We seem to get lucky with this quite a lot. I’m not sure whether we’re good, or have a knack, or it just comes with travel experience, but we sure as hell get lucky. You haven’t travelled if you just stayed in your hotel, you haven’t visited a country if you sat by the pool and ate shit, oh sorry, ” international cuisine “. All inclusive? No thank you. Instead of “hungry travellers” we nearly called this blog, “notapoolinsight.com”
So our aim is always to meet the local people, eat their food, drink their beers, find their bars, understand their history, learn their culture, put money in their pockets instead of into the pockets of invisible corporates. And yeah we get lucky. Like eating in the jungle home of Mangala and his family (see the “about” page), like stumbling upon an entire village partying in the Turkish mountains and joining in (it was a young boy’s circumcision party!), like getting blind drunk in a backstreet Greek bar while the locals sang like pissed uncles at a wedding. And so many great bars, terrific meals, and cheap, authentic food, we’ve long since lost count of how many free drinks we’ve been given.
How do you get this lucky? Well. Here’s our tips…..
Research first. Read their customs, learn etiquette, avoid offending. Know how to behave in that country. Learn where the tourist areas are so you know what to avoid.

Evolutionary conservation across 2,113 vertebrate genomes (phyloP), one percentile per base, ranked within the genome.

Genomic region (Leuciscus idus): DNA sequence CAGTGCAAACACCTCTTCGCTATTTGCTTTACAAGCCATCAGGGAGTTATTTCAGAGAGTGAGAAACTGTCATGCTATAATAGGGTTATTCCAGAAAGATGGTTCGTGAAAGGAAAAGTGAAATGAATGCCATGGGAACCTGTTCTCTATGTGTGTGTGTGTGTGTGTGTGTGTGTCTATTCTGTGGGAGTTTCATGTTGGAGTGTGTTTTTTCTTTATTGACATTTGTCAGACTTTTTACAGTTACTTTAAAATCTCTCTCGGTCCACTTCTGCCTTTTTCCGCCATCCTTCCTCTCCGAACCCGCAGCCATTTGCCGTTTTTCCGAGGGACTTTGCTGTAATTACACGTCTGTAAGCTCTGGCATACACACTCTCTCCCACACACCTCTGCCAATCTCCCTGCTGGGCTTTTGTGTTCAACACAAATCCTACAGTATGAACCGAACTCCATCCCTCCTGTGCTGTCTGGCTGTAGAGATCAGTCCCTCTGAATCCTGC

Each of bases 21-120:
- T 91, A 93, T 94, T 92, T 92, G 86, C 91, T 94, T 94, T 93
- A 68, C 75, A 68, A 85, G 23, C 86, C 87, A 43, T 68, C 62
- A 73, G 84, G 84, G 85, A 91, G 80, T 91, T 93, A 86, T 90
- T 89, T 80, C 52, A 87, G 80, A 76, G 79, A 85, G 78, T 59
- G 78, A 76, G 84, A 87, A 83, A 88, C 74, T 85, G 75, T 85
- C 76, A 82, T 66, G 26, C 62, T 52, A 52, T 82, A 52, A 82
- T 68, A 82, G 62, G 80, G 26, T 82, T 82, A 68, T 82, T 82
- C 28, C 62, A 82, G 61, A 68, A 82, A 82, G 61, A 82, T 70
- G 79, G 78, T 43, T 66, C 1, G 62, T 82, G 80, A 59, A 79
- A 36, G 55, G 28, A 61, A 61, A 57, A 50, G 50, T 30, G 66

Talk to your host. Backpacking takes you into small hotels, pensions, people’s homes, apartments, shacks, whatever. You find your bed through the host, your new landlord. Tell him or her what you want to find and they will help you find it. Ask!
Look and listen. Watch for noisy bars, listen for chatter in the local language, look for music. Look down alleys and back streets.
Communicate. Smile when you speak. Make eye contact. Learn at least a few words in the local language. Just a few mispronounced words makes people smile. At least know how to order a beer. You might want to know the word for “room” too!
Talk to strangers in bars. Ask for directions. Start conversations in shops. Stop being British!!
Don’t show off. Be careful not to offend with jewellery, cameras, expensive stuff. Respect the local way.
Ask bar owners about other bars. Ask restaurant owners about other restaurants.
Above all, genuinely – that’s genuinely- be interested in learning about people, and lives.
Well, that’s our way, anyway. Or at least it’s how we start. It’s what you travel for. Surely.